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Motorized Bicycle Welding, Fabrication and Painting - The Chop Shop Custom fabrication and projects, tanks, frames and more.

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  #21  
Old 02-08-2012, 09:41 AM
curtisfox curtisfox is online now
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Default Re: Tinsmith's saddle how to...

How did I miss this: SB does a awesome job I love the one he did for me .........Curt
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  #22  
Old 02-08-2012, 10:21 AM
Tinsmith Tinsmith is offline
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Default Re: Tinsmith's saddle how to...

Ain't we lucky Curt? Dan
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  #23  
Old 02-08-2012, 01:34 PM
curtisfox curtisfox is online now
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Default Re: Tinsmith's saddle how to...

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Ain't we lucky Curt? Dan
Yes very lucky! I have realy learnd a lot form these fourms all the things people can do its amazing to have such talent. And each one done a little different but all end up doing the same thing. RIDE. RIDE............Curt
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  #24  
Old 02-08-2012, 01:36 PM
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2door 2door is offline
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Default Re: Tinsmith's saddle how to...

Thanks Silver B for that tutorial.
You make it look so easy but anyone who has ever tried to hand stitch will tell you that keeping the stitch consistant is a challenge and takes talent and patients. I have an old stitching awl that I've used for small jobs where the stitch is short or hidden and it is a time consuming tedious operation.

I found a tool that helps guide the stitching. It's a small pointed wheel that looks like a miniature spur. You run it along the stitch line and it makes little indentations in the leather to help keep the stitches even and aligned. It helped me make better looking stitches.
Thanks again for sharing your knowledge and talent with us.
Tom
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  #25  
Old 02-12-2012, 04:22 PM
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silverbear silverbear is online now
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Default Re: Tinsmith's saddle how to...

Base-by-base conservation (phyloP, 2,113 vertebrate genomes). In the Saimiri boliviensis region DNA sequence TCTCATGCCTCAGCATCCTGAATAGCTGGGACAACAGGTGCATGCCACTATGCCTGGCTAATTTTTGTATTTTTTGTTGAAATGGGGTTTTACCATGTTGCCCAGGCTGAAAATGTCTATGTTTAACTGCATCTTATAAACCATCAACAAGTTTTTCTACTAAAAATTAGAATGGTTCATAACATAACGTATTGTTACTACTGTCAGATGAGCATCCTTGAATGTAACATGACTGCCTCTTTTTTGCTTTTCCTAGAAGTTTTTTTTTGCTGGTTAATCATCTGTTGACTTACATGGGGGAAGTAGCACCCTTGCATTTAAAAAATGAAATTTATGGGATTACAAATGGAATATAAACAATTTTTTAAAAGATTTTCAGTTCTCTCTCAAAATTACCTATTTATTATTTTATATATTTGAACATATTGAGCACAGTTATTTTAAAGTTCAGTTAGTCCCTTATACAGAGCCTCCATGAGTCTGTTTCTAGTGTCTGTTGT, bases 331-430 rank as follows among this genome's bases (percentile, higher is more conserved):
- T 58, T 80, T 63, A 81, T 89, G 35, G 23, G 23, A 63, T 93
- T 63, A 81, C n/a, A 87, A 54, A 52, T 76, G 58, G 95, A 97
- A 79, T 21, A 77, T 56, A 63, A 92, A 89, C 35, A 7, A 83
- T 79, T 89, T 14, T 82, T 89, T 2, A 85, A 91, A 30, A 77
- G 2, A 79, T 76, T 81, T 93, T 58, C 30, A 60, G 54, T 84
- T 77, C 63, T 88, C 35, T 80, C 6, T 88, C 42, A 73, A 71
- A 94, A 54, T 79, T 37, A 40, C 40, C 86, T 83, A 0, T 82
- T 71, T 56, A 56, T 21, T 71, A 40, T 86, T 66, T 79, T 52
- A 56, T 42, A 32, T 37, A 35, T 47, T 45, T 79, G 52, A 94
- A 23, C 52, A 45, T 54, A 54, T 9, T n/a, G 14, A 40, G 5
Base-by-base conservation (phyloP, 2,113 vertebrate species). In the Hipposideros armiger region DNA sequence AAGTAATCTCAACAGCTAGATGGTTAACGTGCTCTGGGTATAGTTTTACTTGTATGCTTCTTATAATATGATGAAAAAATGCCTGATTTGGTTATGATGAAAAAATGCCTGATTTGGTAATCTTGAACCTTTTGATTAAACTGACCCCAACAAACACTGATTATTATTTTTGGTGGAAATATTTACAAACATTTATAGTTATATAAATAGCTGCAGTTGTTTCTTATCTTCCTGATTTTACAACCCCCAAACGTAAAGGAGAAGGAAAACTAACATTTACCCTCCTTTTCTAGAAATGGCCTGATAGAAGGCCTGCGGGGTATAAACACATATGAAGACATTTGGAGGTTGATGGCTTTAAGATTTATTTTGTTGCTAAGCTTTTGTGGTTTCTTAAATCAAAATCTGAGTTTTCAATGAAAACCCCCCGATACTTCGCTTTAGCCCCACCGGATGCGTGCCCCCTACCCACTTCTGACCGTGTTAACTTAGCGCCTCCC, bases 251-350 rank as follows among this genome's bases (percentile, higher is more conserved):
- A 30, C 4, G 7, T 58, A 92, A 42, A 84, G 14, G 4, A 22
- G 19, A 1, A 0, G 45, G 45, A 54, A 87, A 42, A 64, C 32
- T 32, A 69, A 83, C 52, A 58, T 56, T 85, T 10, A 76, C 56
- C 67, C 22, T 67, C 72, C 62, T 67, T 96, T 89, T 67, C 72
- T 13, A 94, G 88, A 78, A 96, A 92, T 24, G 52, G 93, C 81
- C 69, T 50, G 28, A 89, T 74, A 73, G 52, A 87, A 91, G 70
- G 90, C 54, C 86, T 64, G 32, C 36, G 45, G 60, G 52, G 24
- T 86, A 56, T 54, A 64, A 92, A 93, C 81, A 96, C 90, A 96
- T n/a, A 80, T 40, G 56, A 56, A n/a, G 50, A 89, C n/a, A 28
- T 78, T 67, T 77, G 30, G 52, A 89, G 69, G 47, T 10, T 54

Thanks for the kind words, you guys. Tom, I've seen the tool you mentioned, but never bought one. Actually I don't mind if the stitches look hand done since they are. In this age of machine made and mass production, something made by hand is different and special. At least that's how I see it.

Since this thread is now a sticky and will be seen by others later on who are doing a search, I'd like to draw attention to yet another approach by forum member WhoZaWhat which I like very much.
http://motorbicycling.com/showthread.php?t=36691&page=4
Posts 36 and 37 give a nice pictorial how to with great results.
SB
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  #26  
Old 02-15-2012, 02:36 PM
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MotoMan MotoMan is offline
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Default Re: Tinsmith's saddle how to...

Thanks for the very detailed post! It is nice to see recycled motorcycle parts being used!
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  #27  
Old 04-17-2012, 03:43 PM
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Kestrel Motors Inc. Kestrel Motors Inc. is offline
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Default Re: Tinsmith's saddle how to...

My dad has a leather shop, we don't do many custom stuff anymore. He has a bunch of turn of the century sewing machines that are perfect for stuff like this. You did a pretty good job without a machine. We just did a seat for my dad's friend who bought one of the kit motors. He put it on a 1960 Coast King all chrome bike. The seat is an electric blue color. I'll post some pictures of it when I get around to it!
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  #28  
Old 01-20-2013, 10:43 PM
BROWNRIDER BROWNRIDER is offline
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Default Re: Tinsmith's saddle how to...

Would deer hide be more difficult to use in comparison to elk hide?
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  #29  
Old 01-20-2013, 11:51 PM
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silverbear silverbear is online now
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Default Re: Tinsmith's saddle how to...

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Would deer hide be more difficult to use in comparison to elk hide?
I don't imagine it would be harder to use than elk hide, but I don't know how well it would wear. The little I have used deer hide the skins have used were on the thin side, great for garments and things like medicine bags. But for things like moccasins and mukluks the Elk hide is thicker and more durable, so that's what I had on hand. I like the look of Elk hide, but if you have deer hide, what's to lose in trying it? You can always do it again some time in the future if the deer hide wears out.
SB
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  #30  
Old 01-21-2013, 12:11 AM
BROWNRIDER BROWNRIDER is offline
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Default Re: Tinsmith's saddle how to...

it is like 1.4mm thick, il just try it, thanks for the advice, and cool thread btw
BR
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